2022 cyber security skills in the UK labour market

This report presents the findings from the fourth iteration of the UK cyber labour market study conducted by Ipsos and Perspective Economics on behalf of the Department for Digital, Culture, Media and Sport (DCMS).

The author(s)
  • Gabriele Zatterin Public Affairs
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Research aims

This report represents the latest in an annual series of studies to improve their understanding of the current UK cyber security skills labour market. The previous studies were published by DCMS in 2021 (fieldwork in 2020), 2020 (fieldwork in 2019) and 2018.

This research set out to gather evidence on:

  • Current cyber security skills gaps (i.e. where existing employees or job applicants for cyber roles lack particular skills)
  • Current skills shortages and the level and type of job roles they affect (i.e. a shortfall in the number of skilled individuals working in or applying for cyber roles)
  • The role of training, qualifications, recruitment and outsourcing to fill skills gaps
  • Where the cyber security jobs market is active geographically
  • The roles being labelled as cyber roles versus ones that are not but require a similar skillset
  • The role that recruitment agents play in the cyber security labour market
  • Diversity within the cyber sector
  • Staff turnover in the cyber sector

Key findings

As this year’s study is a continuation of previous iterations with similar research aims, several headline findings are consistent with previous years’ results. Namely, we continue to observe the prevalence of technical cyber skills gaps within and outside the cyber sector, including an ongoing lack of basic cyber skills among half of all UK businesses. Basic cyber hygiene should remain a priority for businesses across the UK economy.

This year’s study also paints a detailed picture of an evolving cyber security labour market, with a rapid and substantial growth in demand for cyber skills, changes in the ways roles are advertised and recruited, an increasing interest in effective, holistic training approaches to build people’s confidence and skills, and a potentially heightened awareness of workforce diversity issues. With this in mind, the newest insights from this 2022 report are as follows:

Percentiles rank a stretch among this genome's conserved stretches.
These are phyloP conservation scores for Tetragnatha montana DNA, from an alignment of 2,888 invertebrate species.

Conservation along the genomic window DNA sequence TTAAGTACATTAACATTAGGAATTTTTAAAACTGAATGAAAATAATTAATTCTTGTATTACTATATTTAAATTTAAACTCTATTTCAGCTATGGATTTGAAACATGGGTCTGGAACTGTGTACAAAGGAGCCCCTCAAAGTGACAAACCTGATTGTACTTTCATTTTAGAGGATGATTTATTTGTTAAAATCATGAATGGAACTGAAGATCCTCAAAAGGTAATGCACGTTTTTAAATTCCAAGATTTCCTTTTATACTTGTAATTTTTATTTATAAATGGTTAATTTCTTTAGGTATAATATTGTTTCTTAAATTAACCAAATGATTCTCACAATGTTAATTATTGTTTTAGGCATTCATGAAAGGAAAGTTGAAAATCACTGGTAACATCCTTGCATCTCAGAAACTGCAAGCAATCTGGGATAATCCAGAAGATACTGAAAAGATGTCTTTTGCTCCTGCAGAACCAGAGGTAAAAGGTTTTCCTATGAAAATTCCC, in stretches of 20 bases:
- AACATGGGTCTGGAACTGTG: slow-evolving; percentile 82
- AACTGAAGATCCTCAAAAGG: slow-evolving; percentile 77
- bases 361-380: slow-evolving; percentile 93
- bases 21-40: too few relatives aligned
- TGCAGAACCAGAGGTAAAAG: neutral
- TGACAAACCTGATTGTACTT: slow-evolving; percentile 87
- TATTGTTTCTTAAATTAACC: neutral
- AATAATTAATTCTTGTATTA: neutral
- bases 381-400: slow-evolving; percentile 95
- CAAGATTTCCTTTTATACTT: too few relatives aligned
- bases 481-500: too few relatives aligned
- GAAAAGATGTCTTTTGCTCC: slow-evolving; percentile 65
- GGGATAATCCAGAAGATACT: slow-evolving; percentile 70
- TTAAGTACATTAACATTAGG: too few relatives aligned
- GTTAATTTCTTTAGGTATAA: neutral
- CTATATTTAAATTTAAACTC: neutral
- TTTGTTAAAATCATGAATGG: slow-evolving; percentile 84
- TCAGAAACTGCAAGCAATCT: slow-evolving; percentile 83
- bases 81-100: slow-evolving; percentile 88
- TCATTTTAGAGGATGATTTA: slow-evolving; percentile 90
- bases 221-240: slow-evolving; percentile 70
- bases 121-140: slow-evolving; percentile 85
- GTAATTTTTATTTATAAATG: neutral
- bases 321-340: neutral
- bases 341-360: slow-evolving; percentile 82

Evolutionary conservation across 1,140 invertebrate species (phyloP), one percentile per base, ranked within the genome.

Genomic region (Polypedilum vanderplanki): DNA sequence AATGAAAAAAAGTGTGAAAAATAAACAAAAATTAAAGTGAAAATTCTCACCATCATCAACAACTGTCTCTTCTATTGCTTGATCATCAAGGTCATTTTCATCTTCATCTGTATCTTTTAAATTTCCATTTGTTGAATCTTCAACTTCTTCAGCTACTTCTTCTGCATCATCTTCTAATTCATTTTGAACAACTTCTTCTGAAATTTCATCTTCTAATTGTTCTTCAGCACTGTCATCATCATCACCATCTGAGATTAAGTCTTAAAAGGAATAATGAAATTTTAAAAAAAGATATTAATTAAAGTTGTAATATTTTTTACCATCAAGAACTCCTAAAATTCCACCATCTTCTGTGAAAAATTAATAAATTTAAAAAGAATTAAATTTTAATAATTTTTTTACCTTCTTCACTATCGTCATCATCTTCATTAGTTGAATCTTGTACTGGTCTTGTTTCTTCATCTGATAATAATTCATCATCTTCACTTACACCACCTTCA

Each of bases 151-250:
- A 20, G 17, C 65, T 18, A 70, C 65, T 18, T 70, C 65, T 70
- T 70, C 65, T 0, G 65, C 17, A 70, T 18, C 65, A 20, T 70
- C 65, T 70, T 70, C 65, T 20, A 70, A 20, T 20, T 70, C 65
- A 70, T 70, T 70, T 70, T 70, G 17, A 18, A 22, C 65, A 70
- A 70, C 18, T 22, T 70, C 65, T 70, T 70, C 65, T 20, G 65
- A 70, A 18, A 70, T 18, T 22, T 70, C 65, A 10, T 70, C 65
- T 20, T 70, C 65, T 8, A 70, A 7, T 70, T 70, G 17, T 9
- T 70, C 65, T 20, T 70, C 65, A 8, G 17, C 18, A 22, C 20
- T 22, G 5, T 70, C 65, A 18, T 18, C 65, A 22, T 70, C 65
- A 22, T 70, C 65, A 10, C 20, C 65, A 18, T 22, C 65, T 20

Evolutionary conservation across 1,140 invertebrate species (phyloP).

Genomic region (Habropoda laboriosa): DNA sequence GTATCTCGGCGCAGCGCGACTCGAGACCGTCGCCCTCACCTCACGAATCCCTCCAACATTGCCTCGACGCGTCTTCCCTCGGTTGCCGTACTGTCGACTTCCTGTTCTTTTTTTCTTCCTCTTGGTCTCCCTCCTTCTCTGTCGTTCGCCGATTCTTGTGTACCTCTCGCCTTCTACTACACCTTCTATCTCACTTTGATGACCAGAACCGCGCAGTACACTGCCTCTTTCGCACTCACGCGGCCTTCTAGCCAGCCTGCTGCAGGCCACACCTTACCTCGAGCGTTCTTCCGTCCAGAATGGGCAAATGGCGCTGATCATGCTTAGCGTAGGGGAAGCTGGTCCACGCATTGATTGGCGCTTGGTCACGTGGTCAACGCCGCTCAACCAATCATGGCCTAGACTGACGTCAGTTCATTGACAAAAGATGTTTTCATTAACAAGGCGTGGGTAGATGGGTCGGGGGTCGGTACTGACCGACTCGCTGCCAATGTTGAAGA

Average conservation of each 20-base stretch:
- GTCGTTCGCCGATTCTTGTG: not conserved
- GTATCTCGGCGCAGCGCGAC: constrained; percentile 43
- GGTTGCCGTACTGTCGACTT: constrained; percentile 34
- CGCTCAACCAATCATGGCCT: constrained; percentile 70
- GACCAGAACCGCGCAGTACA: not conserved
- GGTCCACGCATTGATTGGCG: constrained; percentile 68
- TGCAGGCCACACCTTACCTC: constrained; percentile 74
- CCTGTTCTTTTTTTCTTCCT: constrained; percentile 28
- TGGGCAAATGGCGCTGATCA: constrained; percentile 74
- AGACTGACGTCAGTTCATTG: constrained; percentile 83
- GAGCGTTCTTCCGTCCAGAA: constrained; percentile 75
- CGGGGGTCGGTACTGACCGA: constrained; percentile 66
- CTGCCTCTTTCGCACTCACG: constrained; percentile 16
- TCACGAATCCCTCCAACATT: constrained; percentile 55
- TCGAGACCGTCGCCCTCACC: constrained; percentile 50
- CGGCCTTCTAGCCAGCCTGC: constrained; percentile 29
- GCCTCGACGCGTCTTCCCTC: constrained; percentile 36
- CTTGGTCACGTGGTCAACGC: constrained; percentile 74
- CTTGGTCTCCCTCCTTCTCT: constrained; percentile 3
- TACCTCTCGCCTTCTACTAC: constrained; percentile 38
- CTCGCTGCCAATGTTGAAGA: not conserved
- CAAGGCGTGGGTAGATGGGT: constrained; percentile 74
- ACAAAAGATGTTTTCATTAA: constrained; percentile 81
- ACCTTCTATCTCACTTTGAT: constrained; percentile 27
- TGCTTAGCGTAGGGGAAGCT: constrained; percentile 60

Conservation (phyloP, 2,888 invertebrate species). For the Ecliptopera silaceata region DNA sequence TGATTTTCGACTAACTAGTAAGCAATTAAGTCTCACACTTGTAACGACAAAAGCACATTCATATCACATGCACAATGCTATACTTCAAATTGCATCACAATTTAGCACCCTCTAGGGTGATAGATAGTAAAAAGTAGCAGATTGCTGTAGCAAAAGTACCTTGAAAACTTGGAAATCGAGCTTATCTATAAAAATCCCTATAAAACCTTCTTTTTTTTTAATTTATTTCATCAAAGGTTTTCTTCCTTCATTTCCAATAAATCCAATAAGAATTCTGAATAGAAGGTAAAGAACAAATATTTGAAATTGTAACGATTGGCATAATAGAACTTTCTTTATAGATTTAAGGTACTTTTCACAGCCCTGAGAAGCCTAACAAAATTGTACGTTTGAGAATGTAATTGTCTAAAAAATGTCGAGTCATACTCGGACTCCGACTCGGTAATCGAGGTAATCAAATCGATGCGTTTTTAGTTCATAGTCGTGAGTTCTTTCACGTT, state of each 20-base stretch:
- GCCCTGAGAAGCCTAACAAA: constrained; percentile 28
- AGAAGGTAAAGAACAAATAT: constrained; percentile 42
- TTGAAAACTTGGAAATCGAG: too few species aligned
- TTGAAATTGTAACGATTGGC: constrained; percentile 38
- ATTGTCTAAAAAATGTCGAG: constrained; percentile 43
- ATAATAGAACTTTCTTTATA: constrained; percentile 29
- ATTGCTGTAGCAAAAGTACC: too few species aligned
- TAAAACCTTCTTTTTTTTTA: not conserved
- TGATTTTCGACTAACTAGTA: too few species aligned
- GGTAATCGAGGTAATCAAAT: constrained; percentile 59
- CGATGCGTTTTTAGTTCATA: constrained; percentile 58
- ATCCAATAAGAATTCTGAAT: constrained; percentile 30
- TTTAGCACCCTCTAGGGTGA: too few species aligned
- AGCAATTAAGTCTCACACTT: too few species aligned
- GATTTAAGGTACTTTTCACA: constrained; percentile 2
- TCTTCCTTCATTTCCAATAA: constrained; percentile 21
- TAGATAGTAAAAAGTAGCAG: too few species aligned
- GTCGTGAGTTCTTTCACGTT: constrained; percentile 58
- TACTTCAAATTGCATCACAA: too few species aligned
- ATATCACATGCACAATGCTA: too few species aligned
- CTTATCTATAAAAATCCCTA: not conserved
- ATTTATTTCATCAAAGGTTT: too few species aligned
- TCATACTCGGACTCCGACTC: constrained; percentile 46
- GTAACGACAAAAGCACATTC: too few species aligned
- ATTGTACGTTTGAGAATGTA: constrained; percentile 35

• The demand for cyber security professionals has increased significantly in 2021
  • The COVID-19 pandemic and resulting changes to working practices continue to bring opportunities and challenges to the cyber security labour market
  • There are early-stage indications that the cyber sector is increasingly taking on entry-level staff
  • Over the last 3 years, cyber sector firms have evolved their recruitment approaches
  • A lack of complementary skills among job applicants has become a bigger issue for cyber sector businesses this year
  • More businesses this year find themselves lacking incident management skills
  • The perceived effectiveness of cyber security training for those in cyber roles outside the cyber sector has fallen this year
  • Among many businesses, workforce diversity is a higher profile issue in general than before, and there has been progress in diversifying the cyber workforce

Methodology and technical note

This was a mixed method research project using both qualitative and quantitative research approaches including:

  • Representative surveys with cyber sector businesses and the wider population of UK organisations (947 private sector businesses, 123 public sector organisations, 211 charities and 224 cyber sector firms)
  • Qualitative research with 14 cyber sector firms, 9 large private/public sector organisations, 4 cyber specialist and non-specialist recruitment agents
  • A secondary analysis of cyber security job postings on the Burning Glass Technologies database, as well as recruitment pool data originating from the Higher Education Statistics Authority (HESA)

Fieldwork took place between August and November 2021. The report was published in May 2022.

The author(s)
  • Gabriele Zatterin Public Affairs

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